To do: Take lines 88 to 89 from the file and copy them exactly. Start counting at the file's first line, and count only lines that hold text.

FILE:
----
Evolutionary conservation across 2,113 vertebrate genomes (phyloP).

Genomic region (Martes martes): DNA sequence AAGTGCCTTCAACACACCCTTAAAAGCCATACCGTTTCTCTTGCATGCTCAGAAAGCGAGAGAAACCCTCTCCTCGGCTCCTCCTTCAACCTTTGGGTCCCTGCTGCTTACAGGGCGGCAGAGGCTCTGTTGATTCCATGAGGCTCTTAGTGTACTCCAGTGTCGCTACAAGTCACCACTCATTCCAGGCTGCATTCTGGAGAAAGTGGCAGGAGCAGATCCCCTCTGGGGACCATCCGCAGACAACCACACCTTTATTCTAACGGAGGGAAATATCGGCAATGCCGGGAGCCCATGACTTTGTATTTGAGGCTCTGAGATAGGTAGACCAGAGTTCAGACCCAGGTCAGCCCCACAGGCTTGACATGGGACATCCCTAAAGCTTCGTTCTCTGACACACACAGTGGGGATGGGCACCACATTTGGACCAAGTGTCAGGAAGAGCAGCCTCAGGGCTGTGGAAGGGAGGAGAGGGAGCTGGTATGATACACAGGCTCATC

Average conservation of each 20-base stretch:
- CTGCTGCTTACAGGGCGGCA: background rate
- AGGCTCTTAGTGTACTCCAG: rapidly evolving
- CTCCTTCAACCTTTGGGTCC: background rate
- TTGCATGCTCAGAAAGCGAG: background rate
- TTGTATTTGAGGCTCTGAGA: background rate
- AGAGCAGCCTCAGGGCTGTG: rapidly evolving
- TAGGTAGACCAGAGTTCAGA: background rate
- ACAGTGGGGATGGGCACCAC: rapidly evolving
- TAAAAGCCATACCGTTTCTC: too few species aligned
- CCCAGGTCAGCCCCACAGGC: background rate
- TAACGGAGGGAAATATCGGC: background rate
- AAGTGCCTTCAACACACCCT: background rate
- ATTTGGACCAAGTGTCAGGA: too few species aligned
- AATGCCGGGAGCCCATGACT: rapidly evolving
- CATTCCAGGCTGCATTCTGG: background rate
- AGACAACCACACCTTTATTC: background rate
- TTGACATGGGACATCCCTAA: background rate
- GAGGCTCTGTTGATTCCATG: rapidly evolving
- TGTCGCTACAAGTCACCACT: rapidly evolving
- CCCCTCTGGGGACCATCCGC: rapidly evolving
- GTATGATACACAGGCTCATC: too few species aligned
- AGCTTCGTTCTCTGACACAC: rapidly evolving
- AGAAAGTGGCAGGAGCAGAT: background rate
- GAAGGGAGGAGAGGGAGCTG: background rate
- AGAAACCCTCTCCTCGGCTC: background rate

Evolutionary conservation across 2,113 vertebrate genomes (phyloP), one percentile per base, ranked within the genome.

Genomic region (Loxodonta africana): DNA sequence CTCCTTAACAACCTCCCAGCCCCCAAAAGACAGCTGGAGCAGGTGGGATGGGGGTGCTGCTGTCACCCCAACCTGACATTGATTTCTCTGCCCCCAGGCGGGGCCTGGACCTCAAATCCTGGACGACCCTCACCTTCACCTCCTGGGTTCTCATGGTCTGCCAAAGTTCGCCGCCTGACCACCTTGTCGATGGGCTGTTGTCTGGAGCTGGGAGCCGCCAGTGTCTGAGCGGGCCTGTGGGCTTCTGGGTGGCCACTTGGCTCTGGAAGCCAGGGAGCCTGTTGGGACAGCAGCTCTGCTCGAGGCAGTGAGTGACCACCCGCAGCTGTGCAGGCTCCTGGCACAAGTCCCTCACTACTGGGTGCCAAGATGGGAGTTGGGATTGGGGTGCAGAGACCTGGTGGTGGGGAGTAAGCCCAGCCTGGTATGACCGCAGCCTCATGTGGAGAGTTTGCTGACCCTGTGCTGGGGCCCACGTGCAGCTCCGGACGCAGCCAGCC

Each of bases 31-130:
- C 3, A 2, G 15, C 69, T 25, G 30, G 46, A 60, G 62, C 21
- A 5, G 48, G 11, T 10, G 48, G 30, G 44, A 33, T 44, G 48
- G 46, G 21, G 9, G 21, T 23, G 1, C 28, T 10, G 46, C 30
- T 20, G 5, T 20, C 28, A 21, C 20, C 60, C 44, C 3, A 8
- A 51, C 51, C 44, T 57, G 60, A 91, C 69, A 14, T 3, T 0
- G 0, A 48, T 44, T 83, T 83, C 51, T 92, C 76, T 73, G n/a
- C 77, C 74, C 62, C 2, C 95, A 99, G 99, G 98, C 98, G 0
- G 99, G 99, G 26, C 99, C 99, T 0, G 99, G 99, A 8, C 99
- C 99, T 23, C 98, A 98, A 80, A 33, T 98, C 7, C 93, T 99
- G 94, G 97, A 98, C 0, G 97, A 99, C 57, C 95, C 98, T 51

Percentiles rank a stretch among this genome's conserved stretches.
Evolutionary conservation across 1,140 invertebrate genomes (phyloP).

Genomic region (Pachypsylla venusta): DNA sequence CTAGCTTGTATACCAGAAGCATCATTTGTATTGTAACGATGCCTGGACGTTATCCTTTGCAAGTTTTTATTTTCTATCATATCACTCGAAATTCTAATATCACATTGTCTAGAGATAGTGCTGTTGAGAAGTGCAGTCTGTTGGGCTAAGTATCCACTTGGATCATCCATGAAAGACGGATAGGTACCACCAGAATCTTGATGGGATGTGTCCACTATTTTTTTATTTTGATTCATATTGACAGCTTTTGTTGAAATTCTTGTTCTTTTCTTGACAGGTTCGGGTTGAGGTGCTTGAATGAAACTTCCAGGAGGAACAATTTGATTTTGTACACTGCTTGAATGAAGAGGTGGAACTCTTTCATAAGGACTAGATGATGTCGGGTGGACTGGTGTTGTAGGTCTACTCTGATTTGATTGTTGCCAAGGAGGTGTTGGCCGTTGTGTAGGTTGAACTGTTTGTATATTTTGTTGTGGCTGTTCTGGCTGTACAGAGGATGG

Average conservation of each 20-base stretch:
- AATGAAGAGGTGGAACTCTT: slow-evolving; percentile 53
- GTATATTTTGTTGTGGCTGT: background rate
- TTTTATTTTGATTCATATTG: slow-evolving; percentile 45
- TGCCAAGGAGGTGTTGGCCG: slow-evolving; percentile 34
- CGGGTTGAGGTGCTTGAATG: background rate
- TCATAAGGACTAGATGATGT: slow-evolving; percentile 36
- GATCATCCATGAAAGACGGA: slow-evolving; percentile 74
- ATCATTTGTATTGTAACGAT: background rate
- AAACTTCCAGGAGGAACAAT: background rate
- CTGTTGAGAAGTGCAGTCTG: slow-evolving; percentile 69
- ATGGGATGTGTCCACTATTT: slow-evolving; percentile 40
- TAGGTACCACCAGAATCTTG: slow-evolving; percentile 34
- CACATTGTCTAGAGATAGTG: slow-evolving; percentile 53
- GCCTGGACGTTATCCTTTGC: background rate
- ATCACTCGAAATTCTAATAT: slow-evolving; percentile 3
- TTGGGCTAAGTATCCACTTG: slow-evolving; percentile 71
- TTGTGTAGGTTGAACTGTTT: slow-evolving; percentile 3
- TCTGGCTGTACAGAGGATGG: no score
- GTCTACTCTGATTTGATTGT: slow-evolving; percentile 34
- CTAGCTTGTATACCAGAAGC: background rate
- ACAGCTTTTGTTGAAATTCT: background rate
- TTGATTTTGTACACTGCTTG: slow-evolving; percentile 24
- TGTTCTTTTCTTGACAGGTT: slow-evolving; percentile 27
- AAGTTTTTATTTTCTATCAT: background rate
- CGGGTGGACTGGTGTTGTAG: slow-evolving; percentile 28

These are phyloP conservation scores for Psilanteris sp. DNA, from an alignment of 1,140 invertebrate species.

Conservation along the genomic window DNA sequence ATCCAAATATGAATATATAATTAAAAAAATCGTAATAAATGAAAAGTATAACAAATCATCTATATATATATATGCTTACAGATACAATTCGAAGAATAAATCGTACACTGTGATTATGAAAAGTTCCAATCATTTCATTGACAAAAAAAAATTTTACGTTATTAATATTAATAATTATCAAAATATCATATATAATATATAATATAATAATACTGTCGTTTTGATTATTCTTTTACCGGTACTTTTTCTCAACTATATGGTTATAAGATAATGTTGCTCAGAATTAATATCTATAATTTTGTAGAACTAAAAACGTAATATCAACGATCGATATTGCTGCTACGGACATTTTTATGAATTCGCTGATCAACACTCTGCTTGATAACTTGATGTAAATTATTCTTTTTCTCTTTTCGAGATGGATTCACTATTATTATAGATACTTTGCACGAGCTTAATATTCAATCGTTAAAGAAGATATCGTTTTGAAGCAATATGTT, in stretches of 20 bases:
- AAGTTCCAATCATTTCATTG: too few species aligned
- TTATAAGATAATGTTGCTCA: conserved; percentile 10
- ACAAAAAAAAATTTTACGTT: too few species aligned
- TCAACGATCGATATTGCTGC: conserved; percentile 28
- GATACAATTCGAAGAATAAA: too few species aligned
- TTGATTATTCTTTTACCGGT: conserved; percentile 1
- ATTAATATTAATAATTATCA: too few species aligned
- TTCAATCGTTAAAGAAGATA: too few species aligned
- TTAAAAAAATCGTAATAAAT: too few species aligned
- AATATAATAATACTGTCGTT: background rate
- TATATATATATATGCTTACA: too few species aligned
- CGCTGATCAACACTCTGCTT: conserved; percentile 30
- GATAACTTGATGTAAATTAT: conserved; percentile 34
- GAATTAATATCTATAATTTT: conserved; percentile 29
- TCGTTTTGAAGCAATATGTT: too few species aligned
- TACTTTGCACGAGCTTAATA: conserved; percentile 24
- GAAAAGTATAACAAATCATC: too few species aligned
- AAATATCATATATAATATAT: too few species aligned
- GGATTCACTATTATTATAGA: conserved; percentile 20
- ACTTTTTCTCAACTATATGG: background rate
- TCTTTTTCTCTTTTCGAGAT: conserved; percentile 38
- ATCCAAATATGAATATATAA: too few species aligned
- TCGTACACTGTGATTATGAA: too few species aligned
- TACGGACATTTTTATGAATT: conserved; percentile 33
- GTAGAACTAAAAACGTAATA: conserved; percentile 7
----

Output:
- TACTTTGCACGAGCTTAATA: conserved; percentile 24
- GAAAAGTATAACAAATCATC: too few species aligned